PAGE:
Connecting to Ourselves

The work of authentic relationships necessarily begins with self awareness and self regulation so that we can bring our best selves to each other and the world. Projects in this area focus on the general field of whole person development and more specifically on contemplative education, social and emotional learning, and mental and neurological fitness.

Paying Attention to What Matters Most

At its most basic, mindfulness is simply the trait of staying aware of (or paying close attention to) your responsibilities. It has specific meanings in clinical psychology, Buddhism, and even economics.

In psychology, mindfulness is the basis for several therapies including:

In Buddhism, mindfulness is a spiritual faculty considered to be of great importance in the path to enlightenment. Different Pali, Sanskrit, and Chinese translations imbue it with various shades of being “watchful,” “meditative,” “thoughtful,” and “memorable.” At the core of mindfulness, however, is the practice of awareness that most of us struggle with in our busy, distracted lives.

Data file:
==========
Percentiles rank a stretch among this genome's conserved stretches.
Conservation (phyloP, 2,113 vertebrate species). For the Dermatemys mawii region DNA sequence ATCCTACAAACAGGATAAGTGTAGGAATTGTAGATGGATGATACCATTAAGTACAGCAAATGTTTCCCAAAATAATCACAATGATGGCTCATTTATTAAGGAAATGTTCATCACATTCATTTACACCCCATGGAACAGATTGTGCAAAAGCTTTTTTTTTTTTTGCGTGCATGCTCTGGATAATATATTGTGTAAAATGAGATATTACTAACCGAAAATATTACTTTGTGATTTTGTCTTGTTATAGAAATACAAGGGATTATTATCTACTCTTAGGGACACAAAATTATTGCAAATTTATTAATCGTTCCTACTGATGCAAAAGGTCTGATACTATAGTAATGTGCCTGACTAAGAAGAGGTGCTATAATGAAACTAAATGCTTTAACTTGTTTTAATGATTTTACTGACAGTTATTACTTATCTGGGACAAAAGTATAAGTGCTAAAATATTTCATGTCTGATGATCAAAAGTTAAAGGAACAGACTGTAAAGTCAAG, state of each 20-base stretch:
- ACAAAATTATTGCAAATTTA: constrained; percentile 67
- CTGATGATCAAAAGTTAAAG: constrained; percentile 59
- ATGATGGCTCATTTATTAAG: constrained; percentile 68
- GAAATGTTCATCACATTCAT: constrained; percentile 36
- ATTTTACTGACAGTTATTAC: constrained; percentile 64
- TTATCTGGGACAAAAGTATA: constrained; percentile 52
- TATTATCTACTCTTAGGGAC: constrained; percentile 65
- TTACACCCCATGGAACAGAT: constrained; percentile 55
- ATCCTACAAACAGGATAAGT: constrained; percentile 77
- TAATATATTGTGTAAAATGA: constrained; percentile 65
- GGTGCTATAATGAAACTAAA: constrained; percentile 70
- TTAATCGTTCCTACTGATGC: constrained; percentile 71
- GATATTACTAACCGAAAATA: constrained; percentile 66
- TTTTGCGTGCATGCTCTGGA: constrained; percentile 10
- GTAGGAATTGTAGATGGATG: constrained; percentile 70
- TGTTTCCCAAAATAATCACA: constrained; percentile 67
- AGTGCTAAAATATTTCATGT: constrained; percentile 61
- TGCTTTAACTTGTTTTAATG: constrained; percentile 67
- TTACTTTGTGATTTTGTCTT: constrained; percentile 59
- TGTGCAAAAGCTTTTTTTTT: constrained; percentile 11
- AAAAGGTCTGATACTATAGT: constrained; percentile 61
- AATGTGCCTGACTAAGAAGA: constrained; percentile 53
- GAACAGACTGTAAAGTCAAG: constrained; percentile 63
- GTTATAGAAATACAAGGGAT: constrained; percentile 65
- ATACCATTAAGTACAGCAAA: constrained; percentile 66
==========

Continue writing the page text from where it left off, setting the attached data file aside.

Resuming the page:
To us, mindfulness is one of the authentic relationship skills that enables new, wiser responses to improve attention, facilitate learning, regulate emotions, increase empathy, and resolve conflicts.

Mindfulness in Education, Wellness and the Workplace

Numerous studies have shown that mindfulness is a powerful tool for combating multiple mental and physical problems and disorders, such as ADHD, pain, stress, anxiety, depression, eating disorders, and addiction among others.

Thirty years of research and brain science offer compelling evidence to support the use of mindfulness in education, wellness, and the workplace. The application of mindfulness by students, teachers, healthcare professionals, managers, and more has the potential to improve academic achievement, mental health, physical well-being, stronger relationships, and more resilient and connected communities.